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Lung Cancer

World Pancreatic Cancer Day is observed on the third Thursday of November, every year. [Video]

World Pancreatic Cancer Day is on the third Thursday of November every year — this year, it falls on November 18, and we’re here to show you how to observe this day. It has been almost 10 years since this day was observed for the first time to raise awareness that pancreatic cancer is one of the toughest cancers. This day allows communities to come together to raise awareness and support the people battling pancreatic cancer.In 1858, Jacob Mendez Da Costa, an American physician, studied Giovanni’s work, conducted the first microscopic evaluation of adenocarcinoma (later named pancreatic cancer), and identified it as a true disease. In 1898, Alessandro Codivilla, an Italian surgeon, operated on a tumor in the pancreas; however, the patient did not survive. William Stewart Halsted from Johns Hopkins Hospital did the first successful resection of cancer.#PancreaticCancerDay #November #OnThisDay

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Lung Cancer

Science in Seconds: 4 Approaches to Lung Cancer [Video]

Lung cancer is the No. 1 cause of death from cancer worldwide. A few decades ago, doctors thought the disease was untreatable. Fast forward to today: Patients have options. But they need more. Learn about the 4 ways we’re pursuing lung cancer. Learn more: https://bit.ly/3kJrABN©2021 Novartis AG

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Lung Cancer

Lung Cancer What you should know about testing and treatment [Video]

While lung cancer is a serious illness, the earlier it is detected, the more effective treatments there are available. Learn more by watching the recording of PeaceHealth’s lung cancer webinar presented by a panel of physicians: Bhanu Patibandla, MD, Svetlana Kotova, MD, Shushan Rana, MD, Gurleen Dhami, MD, and Ali Dadla, MD.

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Lung Cancer

Study shows California ranks one of best in nation for new lung cancer cases [Video]

The American Lung Association released its State of Lung Cancer Report. California ranks third among all states and in the “above average” tier.

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Lung Cancer

Sliding hiatus hernia in a young child with gastroesophageal reflux disease [Video]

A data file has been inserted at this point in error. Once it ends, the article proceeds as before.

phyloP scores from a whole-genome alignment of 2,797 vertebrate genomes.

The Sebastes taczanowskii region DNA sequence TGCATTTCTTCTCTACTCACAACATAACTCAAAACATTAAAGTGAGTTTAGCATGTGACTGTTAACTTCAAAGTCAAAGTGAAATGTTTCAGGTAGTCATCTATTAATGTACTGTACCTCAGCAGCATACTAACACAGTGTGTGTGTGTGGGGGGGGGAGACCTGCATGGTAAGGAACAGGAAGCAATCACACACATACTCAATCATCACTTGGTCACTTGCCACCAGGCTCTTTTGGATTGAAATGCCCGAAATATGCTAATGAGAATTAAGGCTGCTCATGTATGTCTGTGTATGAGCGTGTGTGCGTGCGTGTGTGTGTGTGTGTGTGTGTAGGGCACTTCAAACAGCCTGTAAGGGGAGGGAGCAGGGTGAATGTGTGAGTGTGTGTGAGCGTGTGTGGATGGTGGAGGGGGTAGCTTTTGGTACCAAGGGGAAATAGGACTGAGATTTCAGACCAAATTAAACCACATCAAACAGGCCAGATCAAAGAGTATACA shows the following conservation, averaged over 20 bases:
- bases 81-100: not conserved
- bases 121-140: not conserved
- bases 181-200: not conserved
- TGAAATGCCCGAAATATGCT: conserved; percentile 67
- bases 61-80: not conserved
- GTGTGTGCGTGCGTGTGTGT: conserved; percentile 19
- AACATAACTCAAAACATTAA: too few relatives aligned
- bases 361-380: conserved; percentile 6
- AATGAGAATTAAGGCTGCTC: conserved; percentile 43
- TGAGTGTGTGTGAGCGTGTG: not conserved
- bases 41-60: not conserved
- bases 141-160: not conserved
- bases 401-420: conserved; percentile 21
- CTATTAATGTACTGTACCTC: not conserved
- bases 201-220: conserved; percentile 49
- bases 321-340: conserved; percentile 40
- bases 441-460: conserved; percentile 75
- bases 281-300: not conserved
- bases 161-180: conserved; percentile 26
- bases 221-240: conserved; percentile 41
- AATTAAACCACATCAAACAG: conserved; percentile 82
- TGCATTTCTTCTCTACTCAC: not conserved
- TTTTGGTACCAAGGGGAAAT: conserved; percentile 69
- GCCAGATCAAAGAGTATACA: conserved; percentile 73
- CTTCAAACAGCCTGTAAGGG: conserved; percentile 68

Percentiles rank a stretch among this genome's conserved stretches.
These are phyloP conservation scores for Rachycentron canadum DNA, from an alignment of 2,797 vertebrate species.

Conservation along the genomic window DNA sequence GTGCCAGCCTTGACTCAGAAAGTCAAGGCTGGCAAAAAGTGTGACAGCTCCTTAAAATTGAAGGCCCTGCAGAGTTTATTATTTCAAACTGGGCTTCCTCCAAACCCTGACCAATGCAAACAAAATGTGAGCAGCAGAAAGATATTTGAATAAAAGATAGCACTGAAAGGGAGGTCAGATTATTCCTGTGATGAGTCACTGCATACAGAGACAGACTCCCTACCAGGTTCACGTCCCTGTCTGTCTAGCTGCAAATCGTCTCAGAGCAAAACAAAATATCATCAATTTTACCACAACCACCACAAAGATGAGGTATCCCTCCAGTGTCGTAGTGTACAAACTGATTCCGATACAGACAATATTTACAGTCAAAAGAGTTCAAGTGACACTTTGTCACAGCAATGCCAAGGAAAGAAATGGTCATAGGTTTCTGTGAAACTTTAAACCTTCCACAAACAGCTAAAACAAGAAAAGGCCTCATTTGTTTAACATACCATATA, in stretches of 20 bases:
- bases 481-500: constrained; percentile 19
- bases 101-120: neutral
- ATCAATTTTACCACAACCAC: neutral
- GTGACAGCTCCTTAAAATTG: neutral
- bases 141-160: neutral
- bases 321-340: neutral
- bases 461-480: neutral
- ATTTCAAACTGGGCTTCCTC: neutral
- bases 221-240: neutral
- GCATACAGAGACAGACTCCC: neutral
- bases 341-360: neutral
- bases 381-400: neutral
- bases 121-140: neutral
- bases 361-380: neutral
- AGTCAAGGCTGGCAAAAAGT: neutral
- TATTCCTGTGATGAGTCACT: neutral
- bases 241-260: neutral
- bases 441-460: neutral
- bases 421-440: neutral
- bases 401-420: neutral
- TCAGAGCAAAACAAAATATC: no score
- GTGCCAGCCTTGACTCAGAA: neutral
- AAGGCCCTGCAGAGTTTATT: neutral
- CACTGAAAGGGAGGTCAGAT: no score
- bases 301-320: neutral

Incompetence of the lower esophageal sphincter allows reflux of gastric contents into the esophagus, causing burning pain. Prolonged reflux may lead to esophagitis, stricture, and rarely metaplasia or cancer. Diagnosis is clinical, sometimes with endoscopy, with or without acid testing. Treatment involves lifestyle modification, acid suppression using proton pump inhibitors, and sometimes surgical repair.(See also Overview of Esophageal and Swallowing Disorders.)Gastroesophageal reflux disease (GERD) is common, occurring in 10 to 20% of adults. It also occurs frequently in infants, typically beginning at birth (see Gastroesophageal Reflux in Infants).Etiology of GERDThe presence of reflux implies lower esophageal sphincter (LES) incompetence, which may result from a generalized loss of intrinsic sphincter tone or from recurrent inappropriate transient relaxations (ie, unrelated to swallowing). Transient LES relaxations are triggered by gastric distention or subthreshold pharyngeal stimulation.Factors that contribute to the competence of the gastroesophageal junction include the angle of the cardioesophageal junction, the action of the diaphragm, and gravity (ie, an upright position) and the patient’s age. Factors that may contribute to reflux include weight gain, fatty foods, caffeinated or carbonated beverages, alcohol, tobacco smoking, and drugs. Drugs that lower LES pressure include anticholinergics, antihistamines, tricyclic antidepressants, calcium channel blockers, progesterone, and nitrates.Complications of GERDGERD may lead to esophagitis, peptic esophageal ulcer, esophageal stricture, Barrett esophagus, and esophageal adenocarcinoma. Factors that contribute to the development of esophagitis include the caustic nature of the refluxate, the inability to clear the refluxate from the esophagus, the volume of gastric contents, and local mucosal protective functions. Some patients, particularly infants, may aspirate the reflux material.Incompetence of the lower esophageal sphincter allows reflux of gastric contents into the esophagus, causing burning pain. Prolonged reflux may lead to esophagitis, stricture, and rarely metaplasia or cancer. Diagnosis is clinical, sometimes with endoscopy, with or without acid testing. Treatment involves lifestyle modification, acid suppression using proton pump inhibitors, and sometimes surgical repair.(See also Overview of Esophageal and Swallowing Disorders.)Gastroesophageal reflux disease (GERD) is common, occurring in 10 to 20% of adults. It also occurs frequently in infants, typically beginning at birth (see Gastroesophageal Reflux in Infants).Complications of GERDDiagnosis of GERDClinical diagnosisEndoscopy for patients not responding to empiric treatment24-Hour pH testing for patients with typical symptoms but normal endoscopy(See also the American College of Gastroenterology’s guidelines for the diagnosis and treatment of gastroesophageal reflux disease.)A detailed history points to the diagnosis. Patients with typical symptoms of GERD may be given a trial of acid-suppressing therapy. Patients who do not improve, or have long-standing symptoms or symptoms of complications, should undergo further testing.Endoscopy, with cytologic washings and/or biopsy of abnormal areas, is the test of choice. Endoscopic biopsy is the only test that consistently detects the columnar mucosal changes of Barrett esophagus. Patients with unremarkable endoscopy findings who have typical symptoms despite treatment with proton pump inhibitors should undergo 24-hour pH testing. Although barium swallow readily shows esophageal ulcers and peptic strictures, it is less useful for mild to moderate reflux; in addition, most patients with abnormalities require subsequent endoscopy. Endoscopic findings can be used to grade the severity of reflux esophagitis :Grade A: One or more mucosal breaks less than 5 mm that do not cross the tops of 2 mucosal foldsGrade B: One or more mucosal breaks more than 5 mm that do not cross the tops of 2 mucosal foldsGrade C: One or more mucosal breaks that cross more than 2 mucosal folds and involve less than 75% of the esophageal circumferenceGrade D: One or more mucosal breaks involving more than 75% of esophageal circumferenceEsophageal manometry is used to evaluate esophageal peristalsis before surgical treatment.